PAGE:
Ritchie Hawtin

Ritchie Hawtin

Decks, EFX, & 909


The DJ is the quintessential postmodern artist. The DJ takes existing works of art and shapes them into a new, cohesive whole. The DJ operates at the head of the rave, the shaman in the middle of a tribal ritual. The DJ doesn’t just play tracks, he molds and shapes the mix by creating an ebb and flow, building and releasing tension. The DJ, for a short while, is the centre of the universe. This is all well and good in theory, but how many times have you actually heard a DJ rising to this lofty ideal?

Ritchie Hawtin is best known for his Plastikman project, an exploration in space in sound, repetition to infinity. More than just house, Plastikman is about an unrelenting barrage of beats often with but the barest shreds of melody. Sometimes the beats give way to streams of tone, rippling deep and black. Plastikman could sound alternatingly like sandpaper and salve, grating or soothing. On this CD, Hawtin takes the Plastikman aesthetic and applies it to DJing, this time building with precast materials more a collagist than musician.

There is no hint of warmth on this record. The melodies are emaciated, strangled by the vines of rhythm. Not only has Hawtin stripped this mix of melody, he has stripped it of any humanity inherent within. What is ironic about this is that Hawtin and this style are rooted in Detroit, home of the Motown sound, one of the sweetest ever. Hawtin has taken from Detroit not the soul of the city, but the bitterly cold textures and the mechanized thump of the automobile factories. This mix moves like a well oiled machine, not a car but more like a glowing orb floating around your head, forcing you to dance or die of hypothermia. He has taken cue from one of the Detroit greats, Jeff Mills, by going through a large amount of tracks in a relatively short amount of time — 37 in all. Mills was legendary for going through 50-60 records in one set, often using only a minute from a record before moving to the next track. This keeps the mix from becoming stagnant by constantly moving and shifting. Hawtin actually plays a few Mills tracks in this mix, paying tribute to a master of the idiom.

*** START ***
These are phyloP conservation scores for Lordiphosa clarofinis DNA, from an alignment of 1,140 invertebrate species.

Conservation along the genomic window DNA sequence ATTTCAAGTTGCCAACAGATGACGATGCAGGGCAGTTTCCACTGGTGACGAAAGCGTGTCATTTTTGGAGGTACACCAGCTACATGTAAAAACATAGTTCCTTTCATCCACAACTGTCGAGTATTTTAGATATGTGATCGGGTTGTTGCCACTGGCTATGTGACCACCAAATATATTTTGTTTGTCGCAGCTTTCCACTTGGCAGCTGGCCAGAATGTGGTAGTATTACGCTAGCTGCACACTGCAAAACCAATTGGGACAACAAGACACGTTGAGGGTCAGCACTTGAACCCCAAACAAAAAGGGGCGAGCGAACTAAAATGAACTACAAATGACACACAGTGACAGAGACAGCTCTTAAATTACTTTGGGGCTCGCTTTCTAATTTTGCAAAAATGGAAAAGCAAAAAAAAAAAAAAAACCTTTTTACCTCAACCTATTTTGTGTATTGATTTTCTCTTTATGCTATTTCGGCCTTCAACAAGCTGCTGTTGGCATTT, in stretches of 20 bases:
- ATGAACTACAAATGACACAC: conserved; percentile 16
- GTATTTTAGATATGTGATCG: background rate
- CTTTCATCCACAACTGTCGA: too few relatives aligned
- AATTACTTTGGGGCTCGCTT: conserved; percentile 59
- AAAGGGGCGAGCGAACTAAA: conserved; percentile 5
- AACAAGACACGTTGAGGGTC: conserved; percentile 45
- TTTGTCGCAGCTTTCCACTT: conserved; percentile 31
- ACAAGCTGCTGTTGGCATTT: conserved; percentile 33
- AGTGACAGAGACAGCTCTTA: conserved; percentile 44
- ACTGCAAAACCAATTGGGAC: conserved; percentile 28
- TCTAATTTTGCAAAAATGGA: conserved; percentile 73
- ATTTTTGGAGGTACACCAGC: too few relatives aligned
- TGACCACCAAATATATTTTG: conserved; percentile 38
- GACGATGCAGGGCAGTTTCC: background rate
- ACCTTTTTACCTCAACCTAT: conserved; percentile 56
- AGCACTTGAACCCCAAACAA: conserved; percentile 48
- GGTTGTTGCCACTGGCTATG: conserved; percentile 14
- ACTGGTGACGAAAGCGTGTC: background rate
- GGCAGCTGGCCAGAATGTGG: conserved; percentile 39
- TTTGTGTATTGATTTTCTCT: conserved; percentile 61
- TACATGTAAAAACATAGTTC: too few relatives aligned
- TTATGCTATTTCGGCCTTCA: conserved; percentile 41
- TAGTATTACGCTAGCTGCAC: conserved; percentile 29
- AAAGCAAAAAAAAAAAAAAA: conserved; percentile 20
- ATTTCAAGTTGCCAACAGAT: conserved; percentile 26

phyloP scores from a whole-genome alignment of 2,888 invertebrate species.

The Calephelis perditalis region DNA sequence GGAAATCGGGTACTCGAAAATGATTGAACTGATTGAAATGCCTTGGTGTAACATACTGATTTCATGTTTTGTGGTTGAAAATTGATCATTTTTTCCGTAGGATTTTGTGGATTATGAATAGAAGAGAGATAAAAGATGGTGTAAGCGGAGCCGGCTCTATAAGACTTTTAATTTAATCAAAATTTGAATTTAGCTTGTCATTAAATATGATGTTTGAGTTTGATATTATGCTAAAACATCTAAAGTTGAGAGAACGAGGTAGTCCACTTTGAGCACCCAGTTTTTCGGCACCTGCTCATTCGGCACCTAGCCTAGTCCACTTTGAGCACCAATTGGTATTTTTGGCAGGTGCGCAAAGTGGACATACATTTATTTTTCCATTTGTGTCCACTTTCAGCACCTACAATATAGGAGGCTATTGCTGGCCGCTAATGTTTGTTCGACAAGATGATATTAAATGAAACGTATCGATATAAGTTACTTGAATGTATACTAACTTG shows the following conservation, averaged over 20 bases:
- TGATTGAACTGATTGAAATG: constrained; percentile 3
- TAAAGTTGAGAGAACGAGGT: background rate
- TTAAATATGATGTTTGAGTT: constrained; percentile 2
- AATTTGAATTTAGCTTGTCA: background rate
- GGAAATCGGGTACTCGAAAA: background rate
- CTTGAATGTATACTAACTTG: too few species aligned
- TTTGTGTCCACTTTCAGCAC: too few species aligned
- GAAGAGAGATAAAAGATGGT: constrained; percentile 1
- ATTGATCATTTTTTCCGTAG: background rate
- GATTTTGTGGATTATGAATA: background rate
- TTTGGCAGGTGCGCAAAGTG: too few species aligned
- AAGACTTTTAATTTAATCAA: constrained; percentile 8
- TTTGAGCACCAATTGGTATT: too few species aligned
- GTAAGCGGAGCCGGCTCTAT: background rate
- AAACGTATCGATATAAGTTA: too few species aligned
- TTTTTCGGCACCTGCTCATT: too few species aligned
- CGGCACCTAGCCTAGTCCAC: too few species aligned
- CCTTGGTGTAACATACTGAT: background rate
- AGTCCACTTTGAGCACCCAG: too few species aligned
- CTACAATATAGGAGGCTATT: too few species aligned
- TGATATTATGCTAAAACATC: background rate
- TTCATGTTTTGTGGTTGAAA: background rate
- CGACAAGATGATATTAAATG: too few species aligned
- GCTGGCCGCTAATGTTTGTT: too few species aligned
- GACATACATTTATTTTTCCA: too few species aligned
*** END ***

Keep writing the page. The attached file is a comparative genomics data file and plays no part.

Hawtin starts the mix off stomping. He plays tracks by Ratio, G. Flame & Mr. G., Richard Harvey, Grain, Santos Rodriguez, and Jeff Mills. As the mix proceeds, it grows progressively deeper and darker. The mood begins to shift when he drops some of his own Orange/Minus 12″s. After the brittle Nitzer Ebb “Let Your Body Die” and the Ben Simms, the mix becomes thicker and more waterlogged. The beats grow sparser and farther back, coming near Chain Reaction heroin house territory. The atmosphere grows hazy and distorted; a thick cloud fills the virtual space. During this time, Hawtin spins Surgeon, Pacou, Heiko Laux, Savvas Ysatis, Stewart S. Walker, M., Vladislav Delay, Thor and Marco Carola. He finishes off the set with a dub number by Rhythm & Sound.

This record is the archetype of techno. It embodies most every characteristic ascribed to the style tweaked and sanded down. Tweaked, pulled, and yanked into shape; Decks, EFX & 909 is one of the most amazing things I’ve heard from the electronic camp. Experience the hype for yourself: get this album.

Mute Records, 140 W. 22nd Street, Suite 10A, New York, NY 10011; http://www.mutelibtech.com

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